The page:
Pennsylvania lawmakers haven’t decided whether to ban or regulate so-called skill games in the state, but one thing some seem committed to doing is removing the taint of political contributions received from that sector of the gambling industry.
Recent reports reveal that several top legislative leaders from both parties have returned campaign money that was given to them by leading companies and executives associated with skill games. The politicians’ decisions come at a time when there’s new focus on the tens of thousands of unregulated machines, which are in a gray area of legality still to be ruled on by the Commonwealth Court in a pending case. The Senate Community, Economic, and Recreational Development Committee, meanwhile, has been conducting public hearings aimed at determining what kind of legislation, if any, should be enacted to address the devices.
The licensed, regulated, and taxed gaming industry — both casino operators and legal VGT distributors — contend the skill games represent unfair competition through their widespread proliferation in recent years in bars, clubs, convenience stores, and other outlets. The Pennsylvania Lottery has the same concerns, while acknowledging the questionable games are hosted by nearly one-third of the lottery’s contracted vendors.
Leading advocates for skill games maintain the element of skill involved in enhancing chances of winning — primarily through sharp memory retention when pressing buttons — removes them from the definition of illegal gambling that involves reliance on “chance.” They point to a 2014 Beaver County Common Pleas Court decision in their favor on that issue.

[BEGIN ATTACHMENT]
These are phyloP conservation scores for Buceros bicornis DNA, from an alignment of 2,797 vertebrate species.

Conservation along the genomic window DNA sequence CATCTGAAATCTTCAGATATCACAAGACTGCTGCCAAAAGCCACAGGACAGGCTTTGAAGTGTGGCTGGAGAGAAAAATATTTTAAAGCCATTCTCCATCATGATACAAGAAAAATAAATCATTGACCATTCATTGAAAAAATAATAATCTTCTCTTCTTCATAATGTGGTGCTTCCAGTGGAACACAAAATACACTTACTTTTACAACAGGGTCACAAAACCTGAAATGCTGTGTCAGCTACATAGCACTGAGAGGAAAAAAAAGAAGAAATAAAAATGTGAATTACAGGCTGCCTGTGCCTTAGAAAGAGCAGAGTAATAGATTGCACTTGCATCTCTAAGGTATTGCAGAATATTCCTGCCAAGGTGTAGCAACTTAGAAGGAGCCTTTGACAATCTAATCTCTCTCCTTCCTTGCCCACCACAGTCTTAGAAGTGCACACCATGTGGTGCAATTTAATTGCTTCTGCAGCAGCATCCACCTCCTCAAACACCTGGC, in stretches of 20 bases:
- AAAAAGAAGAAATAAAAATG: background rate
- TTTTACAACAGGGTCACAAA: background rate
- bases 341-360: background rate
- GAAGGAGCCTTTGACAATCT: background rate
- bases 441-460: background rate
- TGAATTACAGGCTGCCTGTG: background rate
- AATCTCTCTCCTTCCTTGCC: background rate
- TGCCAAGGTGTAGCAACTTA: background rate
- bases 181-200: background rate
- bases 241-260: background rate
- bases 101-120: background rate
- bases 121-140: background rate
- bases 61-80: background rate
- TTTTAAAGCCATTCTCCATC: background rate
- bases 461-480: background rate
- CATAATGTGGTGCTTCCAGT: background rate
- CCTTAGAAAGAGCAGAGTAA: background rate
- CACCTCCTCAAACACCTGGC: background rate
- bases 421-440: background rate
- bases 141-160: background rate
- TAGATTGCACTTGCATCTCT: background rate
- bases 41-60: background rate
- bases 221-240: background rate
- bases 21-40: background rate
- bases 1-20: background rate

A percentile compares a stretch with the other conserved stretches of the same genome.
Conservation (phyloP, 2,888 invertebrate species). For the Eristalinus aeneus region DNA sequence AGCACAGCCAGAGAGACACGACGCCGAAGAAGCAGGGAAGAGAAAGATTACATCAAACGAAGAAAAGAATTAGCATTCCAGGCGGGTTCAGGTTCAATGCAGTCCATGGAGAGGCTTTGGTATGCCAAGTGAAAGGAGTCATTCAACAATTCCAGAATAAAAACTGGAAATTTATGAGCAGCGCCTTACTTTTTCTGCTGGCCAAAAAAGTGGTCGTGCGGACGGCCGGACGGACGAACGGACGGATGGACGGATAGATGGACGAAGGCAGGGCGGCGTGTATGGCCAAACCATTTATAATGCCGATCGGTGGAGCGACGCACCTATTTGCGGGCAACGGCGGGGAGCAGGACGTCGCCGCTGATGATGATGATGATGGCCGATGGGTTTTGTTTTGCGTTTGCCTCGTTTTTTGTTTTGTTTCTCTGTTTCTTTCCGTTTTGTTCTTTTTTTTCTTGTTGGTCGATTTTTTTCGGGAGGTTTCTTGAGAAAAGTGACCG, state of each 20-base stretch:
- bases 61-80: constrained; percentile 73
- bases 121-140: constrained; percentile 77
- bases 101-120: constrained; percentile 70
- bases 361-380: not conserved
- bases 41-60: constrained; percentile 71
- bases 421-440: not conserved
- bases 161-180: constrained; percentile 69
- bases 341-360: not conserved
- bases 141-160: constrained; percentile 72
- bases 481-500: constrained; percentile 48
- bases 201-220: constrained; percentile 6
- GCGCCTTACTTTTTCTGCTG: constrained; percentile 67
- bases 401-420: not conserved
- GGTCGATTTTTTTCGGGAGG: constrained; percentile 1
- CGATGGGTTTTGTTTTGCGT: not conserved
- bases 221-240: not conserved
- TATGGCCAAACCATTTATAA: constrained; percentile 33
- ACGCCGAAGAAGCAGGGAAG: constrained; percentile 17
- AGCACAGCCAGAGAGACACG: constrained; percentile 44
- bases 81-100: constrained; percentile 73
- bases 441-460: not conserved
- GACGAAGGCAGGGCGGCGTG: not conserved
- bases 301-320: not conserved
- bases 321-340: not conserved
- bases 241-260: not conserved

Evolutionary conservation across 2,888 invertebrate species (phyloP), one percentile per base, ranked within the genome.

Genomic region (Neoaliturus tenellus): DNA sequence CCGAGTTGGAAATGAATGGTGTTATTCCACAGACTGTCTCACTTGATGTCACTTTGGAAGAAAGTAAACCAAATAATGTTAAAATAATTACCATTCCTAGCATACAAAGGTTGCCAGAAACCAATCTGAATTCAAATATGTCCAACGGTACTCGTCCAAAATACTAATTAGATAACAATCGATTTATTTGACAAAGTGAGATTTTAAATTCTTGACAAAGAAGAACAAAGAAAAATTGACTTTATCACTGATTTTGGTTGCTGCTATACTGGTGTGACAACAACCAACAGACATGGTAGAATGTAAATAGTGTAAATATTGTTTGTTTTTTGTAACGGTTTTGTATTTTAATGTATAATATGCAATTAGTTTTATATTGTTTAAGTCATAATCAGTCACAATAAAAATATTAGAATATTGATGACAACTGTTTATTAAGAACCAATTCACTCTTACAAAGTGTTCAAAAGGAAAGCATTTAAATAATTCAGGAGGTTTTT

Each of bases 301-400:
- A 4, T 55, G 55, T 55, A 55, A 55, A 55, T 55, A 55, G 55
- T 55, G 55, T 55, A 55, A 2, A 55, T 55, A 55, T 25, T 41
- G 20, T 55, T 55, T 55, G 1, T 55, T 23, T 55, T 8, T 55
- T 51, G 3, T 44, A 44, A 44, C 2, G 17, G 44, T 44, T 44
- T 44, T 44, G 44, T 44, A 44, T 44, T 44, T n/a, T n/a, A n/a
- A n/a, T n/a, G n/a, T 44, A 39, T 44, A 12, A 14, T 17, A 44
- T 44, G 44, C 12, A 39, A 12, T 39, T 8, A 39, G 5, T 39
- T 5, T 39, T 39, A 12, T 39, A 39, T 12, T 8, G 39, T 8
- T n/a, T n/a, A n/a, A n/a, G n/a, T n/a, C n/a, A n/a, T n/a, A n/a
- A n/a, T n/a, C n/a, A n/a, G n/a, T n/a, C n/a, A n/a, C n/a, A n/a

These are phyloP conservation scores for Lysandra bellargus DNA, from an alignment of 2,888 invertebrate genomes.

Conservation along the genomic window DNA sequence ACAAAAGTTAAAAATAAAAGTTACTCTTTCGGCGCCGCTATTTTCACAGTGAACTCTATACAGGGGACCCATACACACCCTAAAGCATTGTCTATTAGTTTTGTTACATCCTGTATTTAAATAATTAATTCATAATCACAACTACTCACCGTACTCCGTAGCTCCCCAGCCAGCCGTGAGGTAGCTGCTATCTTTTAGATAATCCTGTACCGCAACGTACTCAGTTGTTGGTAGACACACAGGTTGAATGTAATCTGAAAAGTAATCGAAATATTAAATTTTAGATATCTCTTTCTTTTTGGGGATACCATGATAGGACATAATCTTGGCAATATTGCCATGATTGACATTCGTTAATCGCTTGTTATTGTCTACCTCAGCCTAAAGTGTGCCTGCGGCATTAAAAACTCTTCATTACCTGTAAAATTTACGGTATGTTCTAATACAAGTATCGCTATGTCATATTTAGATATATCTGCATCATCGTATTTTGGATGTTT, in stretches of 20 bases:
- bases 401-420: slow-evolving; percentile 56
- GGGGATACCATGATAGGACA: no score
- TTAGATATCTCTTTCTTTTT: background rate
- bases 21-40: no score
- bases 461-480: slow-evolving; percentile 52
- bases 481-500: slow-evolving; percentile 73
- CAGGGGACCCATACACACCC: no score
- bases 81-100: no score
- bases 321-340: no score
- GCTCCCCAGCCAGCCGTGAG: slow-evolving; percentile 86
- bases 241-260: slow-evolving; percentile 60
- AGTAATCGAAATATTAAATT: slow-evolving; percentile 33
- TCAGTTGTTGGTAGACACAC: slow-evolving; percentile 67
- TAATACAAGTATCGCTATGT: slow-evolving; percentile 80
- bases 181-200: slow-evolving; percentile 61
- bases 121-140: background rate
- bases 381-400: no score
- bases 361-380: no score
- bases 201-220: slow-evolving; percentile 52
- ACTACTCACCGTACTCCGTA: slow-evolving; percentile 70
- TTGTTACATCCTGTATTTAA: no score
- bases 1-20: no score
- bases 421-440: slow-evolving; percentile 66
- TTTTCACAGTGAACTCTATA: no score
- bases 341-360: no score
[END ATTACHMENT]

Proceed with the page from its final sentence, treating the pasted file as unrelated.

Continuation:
PAC’s money being returned
Regardless of where the legislature and courts end up settling on the matter, various lawmakers have begun disassociating themselves from any hint of being beholden to the questionable industry.
It’s a sector that has been active politically, as USA Today’s Pennsylvania Capital Bureau reported for goerie.com that Pace-O-Matic, a Georgia-based company responsible for the main Pennsylvania Skill Game brand, has spent more than $1 million lobbying in Pennsylvania since 2018.
Most political contributions from the industry are directed through the Operators for Skill PAC, whose chairman is Ryan Wood, a vice president at Pace-O-Matic, according to the goerie.com report. Among the PAC’s most favored targets has been Sen. Jake Corman, R-Centre County, who recently ascended to the Senate’s most powerful position as president pro tempore. He has received at least $27,000 in campaign contributions from the industry, which he told the news outlet he was returning.
“The industry is paying a lot of money to keep the status quo,” Corman was quoted as saying. “I became concerned about the amount of money spreading around and returned it.”
Among others saying they had returned significant contributions were House Speaker Bryan Cutler, Senate Majority Leader Kim Ward, and Senate Minority Leader Jay Costa.
Future action on skill games remains murky
Meanwhile, the City & State PA media outlet reported that the Pennsylvania Senate Republican Campaign Committee said it would no longer accept contributions from the Operators for Skill PAC. The committee has received more than $30,000 from the PAC since 2019, the story stated. Republicans are firmly in control of both legislative chambers in Harrisburg.
“SRCC has chosen to return the contribution we received from Operators for Skill PAC,” a committee spokesman told City & State. “We will also not be accepting those contributions in the future. SRCC supports Senator Jake Corman, Senator Kim Ward, and all our members in ensuring that our gaming industry in Pennsylvania is legal, regulated, and taxed.”
The House Republican Campaign Committee, however, does not intend to return more than $80,000 it has received from the PAC, according to City & State.
What legislators do in terms of money received from the industry does nothing to clarify whatever outcome to expect in the form of legislation. The skill games industry has support from associations that advocate for Pennsylvania’s clubs and taverns, who say the gambling devices are an important revenue source for staying open, providing jobs, and sponsoring community programs.
The legislature is on summer break, with no further clarity on the skill games issue anticipated — if it occurs at all — until after the two-year session resumes in late September.
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